Eimear McBride’s novel is the first winner in the new incarnation of what was formerly the Orange Prize for Fiction (1996–2006 and 2009–12) and the Orange Broadband Prize for Fiction (2007–08). I think of it as the Man Booker specifically for women, though of course women can win the Man Booker. Lest I leave you gender-confused, It’s a distinguished award and let’s leave it at that. An award that comes with a big cash money wad to the tune of nearly $ 60,000 in Colonial Dollars. That’s £ 30,000.
a glowing Eimear McBride
Curiosity about how the new prize would judge the “best” of women’s fiction compelled me to read this year’s winner. I was also swayed by the other honors McBride has gotten: Goldsmiths Prize, the Kerry Group Irish Novel of the Year, shortlisted for the Folio Prize, the Desmond Elliott Prize and the Authors’ Club Best First Novel Award.
All for a first-time novelist?
I’m mixed on my feelings about the book. On the one hand, I can see its theme of the ruination of sexual abuse is portrayed in all its horrific reality. On the other, I’m conflicted as to how I feel about the writing style. Trying to describe it is difficult. It compares to stream-of-consciousness, though I can’t put a finger on the reason I hesitate considering it the purest example of the form. Better I should quote a passage:
“And we go on travels. Great worlds to our minds, like interrail from here to there. Slum it downtown Bucharest eat cheese in Paris fall in love. Take boats in Venice to Constantinople by the train. Where speak good Russian Portuguese. Know people. Flit around the world to New York parties. Kandahar. We don’t know the world but want and on the very tip of tongue I’d fly away if I could. With her. It is our love affair. How we’d be. Who we think we are beneath royal blue jerseys and pleated skirts. Icon in the making me someone new tell every single one at school to go to fucking hell.”
– A Girl is a Half-formed Thing
Lacking a more accurate term, I suppose I’d use stream-of-consciousness, though still I find it more an adaptation all McBride’s own. So there would be another reason to consider honoring the novel. And it never breaks form, never veers from one exacting and purposely fractured style. Whether I personally find it enjoyable or not is not the issue: is it effective, is it pure and is it unique. That’s what matters.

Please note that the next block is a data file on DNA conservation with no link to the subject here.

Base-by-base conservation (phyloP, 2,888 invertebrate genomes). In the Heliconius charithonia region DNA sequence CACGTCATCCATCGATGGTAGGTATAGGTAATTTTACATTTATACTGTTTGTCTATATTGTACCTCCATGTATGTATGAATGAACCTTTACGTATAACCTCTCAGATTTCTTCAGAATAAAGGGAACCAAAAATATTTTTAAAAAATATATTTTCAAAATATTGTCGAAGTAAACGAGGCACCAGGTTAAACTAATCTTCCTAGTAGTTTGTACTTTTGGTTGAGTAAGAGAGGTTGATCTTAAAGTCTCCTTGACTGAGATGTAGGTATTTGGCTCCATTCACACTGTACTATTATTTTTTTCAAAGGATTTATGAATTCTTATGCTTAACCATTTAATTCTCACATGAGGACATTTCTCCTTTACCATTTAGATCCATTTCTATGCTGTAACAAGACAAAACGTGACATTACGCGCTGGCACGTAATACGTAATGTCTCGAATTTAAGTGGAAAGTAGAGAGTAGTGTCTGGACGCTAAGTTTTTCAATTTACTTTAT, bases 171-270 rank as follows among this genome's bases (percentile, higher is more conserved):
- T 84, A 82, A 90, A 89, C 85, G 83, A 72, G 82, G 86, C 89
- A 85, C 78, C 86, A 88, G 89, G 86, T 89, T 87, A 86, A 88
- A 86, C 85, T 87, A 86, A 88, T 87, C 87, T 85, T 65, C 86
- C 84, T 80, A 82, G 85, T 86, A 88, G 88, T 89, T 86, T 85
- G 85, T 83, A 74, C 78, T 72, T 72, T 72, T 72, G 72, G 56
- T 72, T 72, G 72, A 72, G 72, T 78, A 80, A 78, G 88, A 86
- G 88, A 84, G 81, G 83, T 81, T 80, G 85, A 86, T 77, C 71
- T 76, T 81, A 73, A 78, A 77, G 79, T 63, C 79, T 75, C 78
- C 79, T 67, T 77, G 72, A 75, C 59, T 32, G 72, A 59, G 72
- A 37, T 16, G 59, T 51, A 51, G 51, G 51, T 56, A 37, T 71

The story is rip your beating heart out of your chest, throw it dripping onto the pavement and stomp on it awful. A father deserts his family after their young son is diagnosed with a tumor that has grown roots in his brain. An operation slows the progression, giving him a much longer life than I imagined he’d have, but leaves him partially brain damaged. At school they’d refer to him as slow, which is so politically incorrect but true. He falls behind his grade level and struggles academically and with his motor skills, becoming frustrated with his own clumsiness and inability to function academically, acting out both at school and home. Some of his anger is possibly due to what the surgeons had to remove from his brain, perhaps also the tumor itself growing by increments.
His older sister is viciously raped by their uncle at a young age, her self-destructive reaction to turn to drinking, drugs and a prodigious amount of humiliating, often brutal sex with strange men. And, which is perhaps even harder to bear as the reader, she continues having sex with her uncle when the opportunity arises.
What I fear most is reader judgment on her character due to her warped attraction to the perpetrator who took her virginity. There is no logical nor rational reaction to having been sexually abused; despising her for anything she does or becomes is blaming the victim. Nothing is natural about a grown man forcing himself on a child and there is no way for her to process this that makes sense on any level.
Hatred of herself, blaming herself for something not her fault turns off the logical thought process. Its extremity is shown in a manner very ‘in your face, look what happens when a child is abused’ and I understand it’s horrifying to read. The character herself becomes unlikable, which is precisely the point: she hates herself. Eimear McBride’s writing shines when describing something so depraved and just horrendous to contemplate. Readers who use this as a reason not to “like” the book are missing the point entirely and judging the author unfairly. It’s precisely this she does best, peeling back the lid of the horror we’re so afraid to look at, revealing the hell of it in great detail.
I’m left with great admiration for the author’s skill, grudgingly granting the style – which wore a bit thin with me sometimes – fits the turmoil of this narrator. She’s broken from abuse and her little brother is dying slowly. Her father, who should have been there to protect her, has left them. Her mother calls her a whore, losing patience with both her children, smacking them around and verbally abusing them when she breaks down – another aspect which could be analyzed as to its realistic reaction to what her character is suffering – not to mention her echoing of what many readers will think of the girl, that she’s a worthless whore.
It’s all tremendously ugly as a story but realistic. It’s just difficult reading, setting off all sorts of triggers inside us. But that’s the point and after writing it out I believe I understand why Baileys chose A Girl is a Half-formed Thing as the recipient of its first award. It’s unlikely to be popular on a mass level and readers will say awards like this are only given to obscure books, when the fact is they’re given to writers operating at the height of their very impressive powers, only seen when broken apart and looked at for style and form.
Ultimately, I am very impressed by Eimear McBride and look forward to what she produces in the future.